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. 2018 Nov 1;10(11):603.
doi: 10.3390/v10110603.

Comprehensive Analysis of Hepatitis B Virus Promoter Region Mutations

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Free PMC article

Comprehensive Analysis of Hepatitis B Virus Promoter Region Mutations

Vanessa Meier-Stephenson et al. Viruses. .
Free PMC article

Abstract

Over 250 million people are infected chronically with hepatitis B virus (HBV), the leading cause of liver cancer worldwide. HBV persists, due, in part, to its compact, stable minichromosome, the covalently-closed, circular DNA (cccDNA), which resides in the hepatocytes' nuclei. Current therapies target downstream replication products, however, a true virological cure will require targeting the cccDNA. Finding targets on such a small, compact genome is challenging. For HBV, to remain replication-competent, it needs to maintain nucleotide fidelity in key regions, such as the promoter regions, to ensure that it can continue to utilize the necessary host proteins. HBVdb (HBV database) is a repository of HBV sequences spanning all genotypes (A⁻H) amplified from clinical samples, and hence implying an extensive collection of replication-competent viruses. Here, we analyzed the HBV sequences from HBVdb using bioinformatics tools to comprehensively assess the HBV core and X promoter regions amongst the nearly 70,000 HBV sequences for highly-conserved nucleotides and variant frequencies. Notably, there is a high degree of nucleotide conservation within specific segments of these promoter regions highlighting their importance in potential host protein-viral interactions and thus the virus' viability. Such findings may have key implications for designing antivirals to target these areas.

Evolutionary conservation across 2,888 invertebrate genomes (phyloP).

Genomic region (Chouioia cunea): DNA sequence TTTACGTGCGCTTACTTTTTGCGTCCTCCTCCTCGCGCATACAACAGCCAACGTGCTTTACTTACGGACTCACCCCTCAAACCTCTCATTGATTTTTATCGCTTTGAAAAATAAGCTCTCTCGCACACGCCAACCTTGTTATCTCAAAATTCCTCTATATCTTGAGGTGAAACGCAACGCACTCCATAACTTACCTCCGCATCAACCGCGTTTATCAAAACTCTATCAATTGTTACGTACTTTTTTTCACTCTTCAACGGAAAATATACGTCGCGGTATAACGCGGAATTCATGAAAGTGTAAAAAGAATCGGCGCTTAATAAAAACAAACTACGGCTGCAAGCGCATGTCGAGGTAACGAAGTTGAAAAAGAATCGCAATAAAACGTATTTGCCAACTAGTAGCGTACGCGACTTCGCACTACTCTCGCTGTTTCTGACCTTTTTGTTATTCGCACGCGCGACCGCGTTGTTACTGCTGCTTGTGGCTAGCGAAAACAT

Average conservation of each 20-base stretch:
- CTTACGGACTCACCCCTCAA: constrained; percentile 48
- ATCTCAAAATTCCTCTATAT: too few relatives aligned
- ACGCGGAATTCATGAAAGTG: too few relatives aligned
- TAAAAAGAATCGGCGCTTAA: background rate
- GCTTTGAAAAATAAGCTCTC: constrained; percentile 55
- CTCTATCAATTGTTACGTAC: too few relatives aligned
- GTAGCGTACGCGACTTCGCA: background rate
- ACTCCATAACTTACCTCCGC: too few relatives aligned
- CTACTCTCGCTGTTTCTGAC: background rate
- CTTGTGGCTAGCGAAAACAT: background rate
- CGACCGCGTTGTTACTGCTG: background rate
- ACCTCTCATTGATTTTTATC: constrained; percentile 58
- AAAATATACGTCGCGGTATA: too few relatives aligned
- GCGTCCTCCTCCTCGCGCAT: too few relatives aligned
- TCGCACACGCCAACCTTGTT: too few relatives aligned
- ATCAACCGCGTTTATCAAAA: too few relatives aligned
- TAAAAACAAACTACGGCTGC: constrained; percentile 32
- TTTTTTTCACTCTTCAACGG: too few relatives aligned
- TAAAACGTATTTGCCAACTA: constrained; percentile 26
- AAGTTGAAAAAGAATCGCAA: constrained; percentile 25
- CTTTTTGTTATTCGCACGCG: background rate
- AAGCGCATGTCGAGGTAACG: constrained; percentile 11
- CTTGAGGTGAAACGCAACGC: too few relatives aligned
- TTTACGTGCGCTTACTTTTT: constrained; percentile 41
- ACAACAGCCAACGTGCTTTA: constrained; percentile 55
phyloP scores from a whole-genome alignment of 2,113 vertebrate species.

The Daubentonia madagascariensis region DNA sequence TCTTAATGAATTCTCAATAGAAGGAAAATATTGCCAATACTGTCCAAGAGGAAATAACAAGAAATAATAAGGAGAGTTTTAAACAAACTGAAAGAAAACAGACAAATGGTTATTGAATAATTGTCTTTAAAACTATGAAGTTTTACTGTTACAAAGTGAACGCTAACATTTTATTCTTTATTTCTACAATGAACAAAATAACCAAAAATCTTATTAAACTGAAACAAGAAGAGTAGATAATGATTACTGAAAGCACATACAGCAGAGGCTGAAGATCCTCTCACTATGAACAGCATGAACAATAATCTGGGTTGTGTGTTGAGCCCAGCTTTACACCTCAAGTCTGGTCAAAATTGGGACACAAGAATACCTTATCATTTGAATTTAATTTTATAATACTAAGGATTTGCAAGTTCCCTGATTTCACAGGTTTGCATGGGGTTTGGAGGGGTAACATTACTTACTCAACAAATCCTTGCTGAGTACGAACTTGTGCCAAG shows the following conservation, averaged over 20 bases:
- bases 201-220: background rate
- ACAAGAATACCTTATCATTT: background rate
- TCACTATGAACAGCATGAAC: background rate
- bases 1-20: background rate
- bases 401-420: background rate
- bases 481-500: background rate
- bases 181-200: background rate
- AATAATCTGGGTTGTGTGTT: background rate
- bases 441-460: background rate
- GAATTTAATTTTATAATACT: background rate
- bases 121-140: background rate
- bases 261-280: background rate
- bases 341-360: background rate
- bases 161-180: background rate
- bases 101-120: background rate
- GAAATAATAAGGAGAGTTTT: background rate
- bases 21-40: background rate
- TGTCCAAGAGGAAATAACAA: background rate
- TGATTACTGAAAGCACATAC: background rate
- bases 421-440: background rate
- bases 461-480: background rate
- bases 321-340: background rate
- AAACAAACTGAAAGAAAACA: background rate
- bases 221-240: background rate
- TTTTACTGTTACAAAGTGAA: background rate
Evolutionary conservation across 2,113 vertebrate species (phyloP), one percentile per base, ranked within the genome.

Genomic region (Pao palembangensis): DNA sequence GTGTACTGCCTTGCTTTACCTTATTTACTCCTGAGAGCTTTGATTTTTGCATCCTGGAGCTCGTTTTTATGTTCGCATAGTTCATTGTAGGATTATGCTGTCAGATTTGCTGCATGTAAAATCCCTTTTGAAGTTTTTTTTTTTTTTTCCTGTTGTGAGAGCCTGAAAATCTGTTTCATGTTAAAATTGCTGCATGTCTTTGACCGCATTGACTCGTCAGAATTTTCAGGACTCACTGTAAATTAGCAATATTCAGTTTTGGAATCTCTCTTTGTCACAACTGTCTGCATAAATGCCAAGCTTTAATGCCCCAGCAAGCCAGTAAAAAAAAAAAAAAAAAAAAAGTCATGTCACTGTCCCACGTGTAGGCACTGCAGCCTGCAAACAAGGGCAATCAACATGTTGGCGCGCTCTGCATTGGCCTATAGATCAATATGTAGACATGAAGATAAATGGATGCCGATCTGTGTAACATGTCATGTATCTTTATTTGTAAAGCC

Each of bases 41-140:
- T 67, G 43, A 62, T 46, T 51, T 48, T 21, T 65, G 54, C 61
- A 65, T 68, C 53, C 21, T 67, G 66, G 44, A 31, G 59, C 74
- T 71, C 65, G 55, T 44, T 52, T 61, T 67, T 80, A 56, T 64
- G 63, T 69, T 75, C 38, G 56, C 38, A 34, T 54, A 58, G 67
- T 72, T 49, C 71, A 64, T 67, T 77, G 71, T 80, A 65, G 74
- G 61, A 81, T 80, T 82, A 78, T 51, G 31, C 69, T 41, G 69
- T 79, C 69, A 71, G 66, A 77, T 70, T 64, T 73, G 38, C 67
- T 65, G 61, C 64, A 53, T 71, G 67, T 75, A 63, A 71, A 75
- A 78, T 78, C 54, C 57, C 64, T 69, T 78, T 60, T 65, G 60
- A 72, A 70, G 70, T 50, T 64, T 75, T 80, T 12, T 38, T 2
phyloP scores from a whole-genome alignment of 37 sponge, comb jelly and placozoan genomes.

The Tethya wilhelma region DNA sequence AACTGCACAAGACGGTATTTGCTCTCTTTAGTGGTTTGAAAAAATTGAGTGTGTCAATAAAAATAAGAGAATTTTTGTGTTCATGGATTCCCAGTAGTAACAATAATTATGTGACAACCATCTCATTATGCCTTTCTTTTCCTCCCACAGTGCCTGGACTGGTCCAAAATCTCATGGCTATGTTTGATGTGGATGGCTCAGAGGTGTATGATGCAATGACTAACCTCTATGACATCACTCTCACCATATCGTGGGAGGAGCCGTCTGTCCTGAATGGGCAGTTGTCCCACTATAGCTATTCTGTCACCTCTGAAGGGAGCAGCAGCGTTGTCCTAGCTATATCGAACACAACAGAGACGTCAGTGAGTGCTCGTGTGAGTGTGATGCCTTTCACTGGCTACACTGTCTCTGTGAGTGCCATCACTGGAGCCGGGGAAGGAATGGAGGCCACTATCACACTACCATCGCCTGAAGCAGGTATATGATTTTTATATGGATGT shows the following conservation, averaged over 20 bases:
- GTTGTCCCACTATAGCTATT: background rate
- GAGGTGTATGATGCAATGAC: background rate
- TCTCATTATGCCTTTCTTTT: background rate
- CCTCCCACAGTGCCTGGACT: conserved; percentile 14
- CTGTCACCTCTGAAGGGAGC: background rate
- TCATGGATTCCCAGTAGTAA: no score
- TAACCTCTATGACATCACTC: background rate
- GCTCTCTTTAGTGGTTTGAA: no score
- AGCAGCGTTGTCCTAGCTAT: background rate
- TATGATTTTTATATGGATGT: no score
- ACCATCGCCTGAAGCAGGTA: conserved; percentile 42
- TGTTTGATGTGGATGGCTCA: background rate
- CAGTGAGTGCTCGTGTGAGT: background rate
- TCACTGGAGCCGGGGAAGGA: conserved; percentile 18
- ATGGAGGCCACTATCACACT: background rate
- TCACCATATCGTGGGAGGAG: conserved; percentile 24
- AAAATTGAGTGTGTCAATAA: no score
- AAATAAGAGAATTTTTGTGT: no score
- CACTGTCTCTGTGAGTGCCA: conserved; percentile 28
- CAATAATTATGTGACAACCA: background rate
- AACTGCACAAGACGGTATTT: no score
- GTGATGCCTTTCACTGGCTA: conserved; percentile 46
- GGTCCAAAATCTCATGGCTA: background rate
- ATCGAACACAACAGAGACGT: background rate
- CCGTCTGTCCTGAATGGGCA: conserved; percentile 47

Keywords: Hepatitis B virus (HBV); X promoter; basal core promoter; cccDNA; genotype alignments; logo analyses; single nucleotide polymorphisms.

Conflict of interest statement

The authors declare no conflict of interest. The funders had no role in the design of the study; in the collection, analyses, or interpretation of data; in the writing of the manuscript, and in the decision to publish the results.

Figures

Figure 1
Figure 1
Schematic of the HBV genome. (A) From the (−)-strand DNA, overlapping reading frames code for gene segments C, P, S, and X. Transcripts are depicted by the outer thin lines and ending in the poly-A adenylation sequence. The X and Core promoter regions are highlighted by green rectangles preceding the corresponding gene. (B) Core promoter schematic.
Figure 2
Figure 2
HBV X and Core promoter regions. Upper bar represents the consensus sequence across all genotypes. Highlighted segments refer to previously identified binding sites for various host proteins. Stacked LOGO sequences are displayed per genotype to give a pictorial representation of conserved nucleotides and variants. The complete consensus for the core promoter (nts 1613–1849) is included in the Supplementary Figure S1.
Figure 2
Figure 2
HBV X and Core promoter regions. Upper bar represents the consensus sequence across all genotypes. Highlighted segments refer to previously identified binding sites for various host proteins. Stacked LOGO sequences are displayed per genotype to give a pictorial representation of conserved nucleotides and variants. The complete consensus for the core promoter (nts 1613–1849) is included in the Supplementary Figure S1.
Figure 3
Figure 3
High-risk HCC mutations by genotype. The average of each mutation across all genotypes is outlined by a dashed box. Asterixis refer to significance based on average value.

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